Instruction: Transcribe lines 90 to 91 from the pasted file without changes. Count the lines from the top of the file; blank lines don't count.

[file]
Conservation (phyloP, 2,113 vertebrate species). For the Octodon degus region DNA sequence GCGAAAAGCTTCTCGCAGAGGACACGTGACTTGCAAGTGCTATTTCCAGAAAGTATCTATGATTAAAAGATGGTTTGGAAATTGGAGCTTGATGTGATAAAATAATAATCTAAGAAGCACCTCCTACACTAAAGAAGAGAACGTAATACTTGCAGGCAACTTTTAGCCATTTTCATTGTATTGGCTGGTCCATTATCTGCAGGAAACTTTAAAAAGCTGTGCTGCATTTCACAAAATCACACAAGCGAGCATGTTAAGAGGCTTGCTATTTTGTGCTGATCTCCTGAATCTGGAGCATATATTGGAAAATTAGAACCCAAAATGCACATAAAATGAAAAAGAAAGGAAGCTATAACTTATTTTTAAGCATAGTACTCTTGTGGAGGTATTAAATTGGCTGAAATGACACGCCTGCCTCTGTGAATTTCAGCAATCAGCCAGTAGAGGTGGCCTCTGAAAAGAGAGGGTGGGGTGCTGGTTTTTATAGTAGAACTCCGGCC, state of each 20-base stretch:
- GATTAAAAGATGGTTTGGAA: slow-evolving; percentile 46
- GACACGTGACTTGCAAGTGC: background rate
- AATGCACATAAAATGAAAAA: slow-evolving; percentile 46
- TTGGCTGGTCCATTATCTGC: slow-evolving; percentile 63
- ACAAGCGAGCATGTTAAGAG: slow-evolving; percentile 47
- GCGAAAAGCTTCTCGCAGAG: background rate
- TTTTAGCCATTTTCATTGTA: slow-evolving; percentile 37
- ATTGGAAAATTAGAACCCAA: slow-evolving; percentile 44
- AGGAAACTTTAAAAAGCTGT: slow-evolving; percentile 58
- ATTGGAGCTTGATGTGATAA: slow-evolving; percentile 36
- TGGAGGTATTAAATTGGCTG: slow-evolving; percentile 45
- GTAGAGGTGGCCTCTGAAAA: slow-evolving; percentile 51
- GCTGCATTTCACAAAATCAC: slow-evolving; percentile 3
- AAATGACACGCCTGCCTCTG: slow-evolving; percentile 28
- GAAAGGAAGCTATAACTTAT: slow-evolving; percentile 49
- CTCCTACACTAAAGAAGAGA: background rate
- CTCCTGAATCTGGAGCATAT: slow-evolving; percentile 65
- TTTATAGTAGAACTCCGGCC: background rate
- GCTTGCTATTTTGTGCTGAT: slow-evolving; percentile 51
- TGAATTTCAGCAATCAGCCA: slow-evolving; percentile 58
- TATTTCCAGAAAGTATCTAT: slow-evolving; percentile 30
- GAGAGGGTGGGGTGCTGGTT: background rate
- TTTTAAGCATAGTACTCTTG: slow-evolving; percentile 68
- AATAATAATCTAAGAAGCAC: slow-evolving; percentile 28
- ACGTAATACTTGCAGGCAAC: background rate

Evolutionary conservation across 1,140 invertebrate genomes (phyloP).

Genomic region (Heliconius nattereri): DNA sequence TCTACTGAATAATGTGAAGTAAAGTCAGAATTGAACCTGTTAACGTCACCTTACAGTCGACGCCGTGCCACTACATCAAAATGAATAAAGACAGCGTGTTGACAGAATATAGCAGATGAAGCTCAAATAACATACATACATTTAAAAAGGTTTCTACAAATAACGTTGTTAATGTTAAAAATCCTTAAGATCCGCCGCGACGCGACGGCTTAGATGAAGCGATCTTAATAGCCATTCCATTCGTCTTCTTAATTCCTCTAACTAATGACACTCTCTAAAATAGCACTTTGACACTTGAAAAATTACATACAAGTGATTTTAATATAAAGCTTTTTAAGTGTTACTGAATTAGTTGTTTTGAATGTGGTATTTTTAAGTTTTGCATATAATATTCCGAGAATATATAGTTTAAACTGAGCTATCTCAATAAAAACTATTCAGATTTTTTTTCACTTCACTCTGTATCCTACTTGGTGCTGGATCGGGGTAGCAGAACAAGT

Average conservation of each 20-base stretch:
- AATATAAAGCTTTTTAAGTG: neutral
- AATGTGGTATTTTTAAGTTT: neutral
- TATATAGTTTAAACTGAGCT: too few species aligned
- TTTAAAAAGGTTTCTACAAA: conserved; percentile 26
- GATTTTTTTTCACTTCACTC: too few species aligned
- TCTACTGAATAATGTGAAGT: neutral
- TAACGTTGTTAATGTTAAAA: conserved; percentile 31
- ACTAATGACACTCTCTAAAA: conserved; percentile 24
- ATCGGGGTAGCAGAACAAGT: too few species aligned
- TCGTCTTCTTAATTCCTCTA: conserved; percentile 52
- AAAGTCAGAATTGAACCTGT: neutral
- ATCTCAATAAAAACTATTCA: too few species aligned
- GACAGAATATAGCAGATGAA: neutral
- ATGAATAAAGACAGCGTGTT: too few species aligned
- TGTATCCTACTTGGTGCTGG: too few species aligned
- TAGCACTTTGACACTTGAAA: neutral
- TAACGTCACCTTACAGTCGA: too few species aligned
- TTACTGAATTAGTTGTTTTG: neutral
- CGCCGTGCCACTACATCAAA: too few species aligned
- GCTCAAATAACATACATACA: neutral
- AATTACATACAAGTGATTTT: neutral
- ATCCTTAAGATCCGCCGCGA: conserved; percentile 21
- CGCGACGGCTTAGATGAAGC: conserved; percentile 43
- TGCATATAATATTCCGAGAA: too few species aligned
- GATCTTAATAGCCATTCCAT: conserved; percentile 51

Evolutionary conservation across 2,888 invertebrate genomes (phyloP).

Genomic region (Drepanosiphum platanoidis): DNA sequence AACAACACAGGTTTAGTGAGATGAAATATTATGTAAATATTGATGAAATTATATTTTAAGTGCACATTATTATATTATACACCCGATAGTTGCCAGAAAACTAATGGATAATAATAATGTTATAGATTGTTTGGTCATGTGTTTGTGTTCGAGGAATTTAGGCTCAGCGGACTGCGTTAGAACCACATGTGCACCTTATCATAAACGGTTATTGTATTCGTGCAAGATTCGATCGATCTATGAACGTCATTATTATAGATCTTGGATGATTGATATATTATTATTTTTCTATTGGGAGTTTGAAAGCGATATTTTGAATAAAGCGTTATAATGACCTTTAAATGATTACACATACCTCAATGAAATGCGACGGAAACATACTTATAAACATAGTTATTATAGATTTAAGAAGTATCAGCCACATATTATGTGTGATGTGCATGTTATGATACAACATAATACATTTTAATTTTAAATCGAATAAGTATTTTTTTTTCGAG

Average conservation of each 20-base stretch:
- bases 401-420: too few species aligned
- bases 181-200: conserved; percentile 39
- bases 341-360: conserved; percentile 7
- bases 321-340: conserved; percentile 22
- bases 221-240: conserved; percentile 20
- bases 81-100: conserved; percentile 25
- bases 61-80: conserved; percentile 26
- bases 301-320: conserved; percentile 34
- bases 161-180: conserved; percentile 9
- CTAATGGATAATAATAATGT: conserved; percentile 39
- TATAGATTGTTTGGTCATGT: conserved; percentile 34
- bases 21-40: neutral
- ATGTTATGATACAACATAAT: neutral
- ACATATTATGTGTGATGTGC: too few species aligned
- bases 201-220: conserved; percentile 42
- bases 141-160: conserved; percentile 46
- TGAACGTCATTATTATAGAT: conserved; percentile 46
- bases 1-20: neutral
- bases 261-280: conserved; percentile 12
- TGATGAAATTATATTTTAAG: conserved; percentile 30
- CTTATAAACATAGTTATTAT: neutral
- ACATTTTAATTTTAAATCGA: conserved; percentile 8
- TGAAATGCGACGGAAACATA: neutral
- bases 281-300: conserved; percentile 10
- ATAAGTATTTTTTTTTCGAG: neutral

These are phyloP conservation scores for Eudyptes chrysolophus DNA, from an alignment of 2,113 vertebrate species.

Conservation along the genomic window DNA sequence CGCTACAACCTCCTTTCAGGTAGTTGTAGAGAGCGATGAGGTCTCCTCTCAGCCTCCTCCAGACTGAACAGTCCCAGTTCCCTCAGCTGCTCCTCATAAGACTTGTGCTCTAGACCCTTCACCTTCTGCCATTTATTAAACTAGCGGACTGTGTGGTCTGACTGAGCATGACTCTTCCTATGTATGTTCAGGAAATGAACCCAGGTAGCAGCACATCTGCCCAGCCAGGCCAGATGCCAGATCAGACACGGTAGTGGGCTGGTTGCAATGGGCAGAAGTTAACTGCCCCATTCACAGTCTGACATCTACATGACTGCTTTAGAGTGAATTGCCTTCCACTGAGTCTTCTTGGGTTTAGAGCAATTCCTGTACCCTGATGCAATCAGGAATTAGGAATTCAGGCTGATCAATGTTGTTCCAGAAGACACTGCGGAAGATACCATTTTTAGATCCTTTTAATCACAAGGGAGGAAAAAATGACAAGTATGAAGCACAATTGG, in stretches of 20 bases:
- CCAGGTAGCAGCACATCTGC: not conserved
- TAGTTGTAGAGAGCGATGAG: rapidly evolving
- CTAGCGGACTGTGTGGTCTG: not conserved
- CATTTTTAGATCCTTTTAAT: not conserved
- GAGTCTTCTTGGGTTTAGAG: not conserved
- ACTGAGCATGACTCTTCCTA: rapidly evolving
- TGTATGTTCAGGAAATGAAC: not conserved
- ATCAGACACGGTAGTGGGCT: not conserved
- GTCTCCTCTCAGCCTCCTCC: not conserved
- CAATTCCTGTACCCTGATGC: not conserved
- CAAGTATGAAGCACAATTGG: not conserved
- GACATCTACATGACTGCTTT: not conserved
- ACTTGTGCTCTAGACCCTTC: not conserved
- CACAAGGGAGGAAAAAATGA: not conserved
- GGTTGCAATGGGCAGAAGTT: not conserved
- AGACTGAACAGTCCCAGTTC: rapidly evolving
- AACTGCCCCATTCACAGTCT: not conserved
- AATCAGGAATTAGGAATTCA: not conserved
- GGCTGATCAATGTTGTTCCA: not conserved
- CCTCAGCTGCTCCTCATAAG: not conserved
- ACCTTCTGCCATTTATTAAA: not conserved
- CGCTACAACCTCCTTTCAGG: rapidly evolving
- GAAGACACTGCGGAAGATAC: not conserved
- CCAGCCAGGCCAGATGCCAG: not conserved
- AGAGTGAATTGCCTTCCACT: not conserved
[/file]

- ACTGAGCATGACTCTTCCTA: rapidly evolving
- TGTATGTTCAGGAAATGAAC: not conserved